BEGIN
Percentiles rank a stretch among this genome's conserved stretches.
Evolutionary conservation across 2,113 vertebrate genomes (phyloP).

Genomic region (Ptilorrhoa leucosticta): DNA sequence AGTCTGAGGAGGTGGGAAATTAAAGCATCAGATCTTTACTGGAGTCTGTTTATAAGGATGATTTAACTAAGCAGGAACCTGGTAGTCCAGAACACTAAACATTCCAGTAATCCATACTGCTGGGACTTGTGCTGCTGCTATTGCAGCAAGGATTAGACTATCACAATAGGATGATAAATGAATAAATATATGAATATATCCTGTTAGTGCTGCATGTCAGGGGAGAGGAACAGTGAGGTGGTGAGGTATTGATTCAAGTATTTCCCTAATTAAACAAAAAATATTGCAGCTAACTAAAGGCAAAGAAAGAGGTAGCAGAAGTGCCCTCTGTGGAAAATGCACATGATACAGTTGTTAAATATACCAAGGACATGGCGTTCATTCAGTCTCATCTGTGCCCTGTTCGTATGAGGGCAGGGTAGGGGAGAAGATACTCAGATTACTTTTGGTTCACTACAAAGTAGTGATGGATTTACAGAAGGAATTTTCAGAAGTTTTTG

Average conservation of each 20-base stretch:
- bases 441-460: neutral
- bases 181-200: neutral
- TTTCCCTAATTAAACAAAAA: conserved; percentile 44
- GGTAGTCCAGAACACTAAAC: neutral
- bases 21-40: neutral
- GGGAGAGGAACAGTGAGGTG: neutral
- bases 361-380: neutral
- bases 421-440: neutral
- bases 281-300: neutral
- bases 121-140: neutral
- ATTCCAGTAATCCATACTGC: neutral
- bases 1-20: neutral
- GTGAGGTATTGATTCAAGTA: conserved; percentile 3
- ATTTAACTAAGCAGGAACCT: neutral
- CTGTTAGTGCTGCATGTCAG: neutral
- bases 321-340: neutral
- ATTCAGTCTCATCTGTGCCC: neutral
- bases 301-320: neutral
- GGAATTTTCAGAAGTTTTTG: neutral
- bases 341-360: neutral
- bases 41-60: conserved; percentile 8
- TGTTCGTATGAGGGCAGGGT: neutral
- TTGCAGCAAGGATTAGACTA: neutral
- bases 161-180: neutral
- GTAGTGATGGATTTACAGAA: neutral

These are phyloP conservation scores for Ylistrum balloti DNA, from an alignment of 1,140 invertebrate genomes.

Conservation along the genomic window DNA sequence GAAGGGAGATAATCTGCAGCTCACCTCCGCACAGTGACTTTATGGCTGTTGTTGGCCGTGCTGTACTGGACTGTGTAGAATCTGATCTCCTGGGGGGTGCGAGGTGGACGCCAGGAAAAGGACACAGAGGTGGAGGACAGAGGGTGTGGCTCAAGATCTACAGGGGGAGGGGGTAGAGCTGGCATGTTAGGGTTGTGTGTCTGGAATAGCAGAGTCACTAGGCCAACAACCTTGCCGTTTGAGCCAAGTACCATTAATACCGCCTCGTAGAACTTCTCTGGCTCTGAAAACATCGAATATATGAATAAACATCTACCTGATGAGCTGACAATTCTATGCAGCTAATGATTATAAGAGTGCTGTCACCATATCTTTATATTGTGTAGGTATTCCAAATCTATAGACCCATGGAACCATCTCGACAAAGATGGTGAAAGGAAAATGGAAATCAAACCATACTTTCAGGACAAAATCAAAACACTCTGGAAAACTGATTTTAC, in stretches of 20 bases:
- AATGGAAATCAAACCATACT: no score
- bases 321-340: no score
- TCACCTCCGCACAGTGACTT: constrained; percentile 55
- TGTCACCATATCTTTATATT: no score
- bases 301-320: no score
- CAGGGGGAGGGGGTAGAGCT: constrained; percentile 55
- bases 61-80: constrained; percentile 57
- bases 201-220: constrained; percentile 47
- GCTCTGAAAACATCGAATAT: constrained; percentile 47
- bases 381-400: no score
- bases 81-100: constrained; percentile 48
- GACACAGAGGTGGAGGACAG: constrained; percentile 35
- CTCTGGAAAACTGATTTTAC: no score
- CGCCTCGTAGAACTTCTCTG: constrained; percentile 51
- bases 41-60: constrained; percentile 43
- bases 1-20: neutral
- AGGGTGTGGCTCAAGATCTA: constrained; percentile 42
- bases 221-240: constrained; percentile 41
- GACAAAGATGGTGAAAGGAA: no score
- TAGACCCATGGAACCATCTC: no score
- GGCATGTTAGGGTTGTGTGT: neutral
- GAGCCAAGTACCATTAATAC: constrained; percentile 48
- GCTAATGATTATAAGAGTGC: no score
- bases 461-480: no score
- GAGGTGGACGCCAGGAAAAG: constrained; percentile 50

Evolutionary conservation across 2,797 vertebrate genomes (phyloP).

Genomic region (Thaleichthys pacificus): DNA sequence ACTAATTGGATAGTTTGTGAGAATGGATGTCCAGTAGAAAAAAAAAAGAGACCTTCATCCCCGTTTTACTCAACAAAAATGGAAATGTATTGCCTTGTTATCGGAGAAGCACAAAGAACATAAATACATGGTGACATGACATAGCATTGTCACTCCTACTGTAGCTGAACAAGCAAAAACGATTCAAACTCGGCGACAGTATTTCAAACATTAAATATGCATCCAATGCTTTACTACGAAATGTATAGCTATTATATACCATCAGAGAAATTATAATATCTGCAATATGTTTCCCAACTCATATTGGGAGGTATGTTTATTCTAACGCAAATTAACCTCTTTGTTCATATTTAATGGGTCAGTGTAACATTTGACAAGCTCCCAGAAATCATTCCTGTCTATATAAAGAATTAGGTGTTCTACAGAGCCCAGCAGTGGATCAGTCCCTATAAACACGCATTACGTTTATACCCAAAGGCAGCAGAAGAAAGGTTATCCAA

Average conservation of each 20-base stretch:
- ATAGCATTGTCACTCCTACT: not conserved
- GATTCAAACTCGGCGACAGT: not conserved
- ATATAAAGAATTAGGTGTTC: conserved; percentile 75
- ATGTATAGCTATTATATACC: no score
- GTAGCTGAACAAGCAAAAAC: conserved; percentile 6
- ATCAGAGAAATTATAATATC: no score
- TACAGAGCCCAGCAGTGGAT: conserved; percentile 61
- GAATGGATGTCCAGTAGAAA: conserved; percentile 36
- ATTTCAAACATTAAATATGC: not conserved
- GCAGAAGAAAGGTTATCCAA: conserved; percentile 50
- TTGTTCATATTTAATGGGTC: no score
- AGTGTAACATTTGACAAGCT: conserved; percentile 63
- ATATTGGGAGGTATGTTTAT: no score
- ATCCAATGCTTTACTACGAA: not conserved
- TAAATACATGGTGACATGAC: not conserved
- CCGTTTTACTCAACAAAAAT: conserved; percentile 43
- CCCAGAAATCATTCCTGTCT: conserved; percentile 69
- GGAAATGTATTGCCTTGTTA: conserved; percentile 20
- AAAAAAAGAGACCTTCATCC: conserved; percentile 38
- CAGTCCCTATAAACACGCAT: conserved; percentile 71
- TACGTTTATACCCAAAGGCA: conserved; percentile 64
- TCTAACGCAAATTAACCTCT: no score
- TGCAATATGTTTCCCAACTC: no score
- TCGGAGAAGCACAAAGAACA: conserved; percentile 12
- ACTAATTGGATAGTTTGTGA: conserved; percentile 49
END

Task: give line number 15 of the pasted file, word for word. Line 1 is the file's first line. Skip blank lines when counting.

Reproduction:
- ATTCCAGTAATCCATACTGC: neutral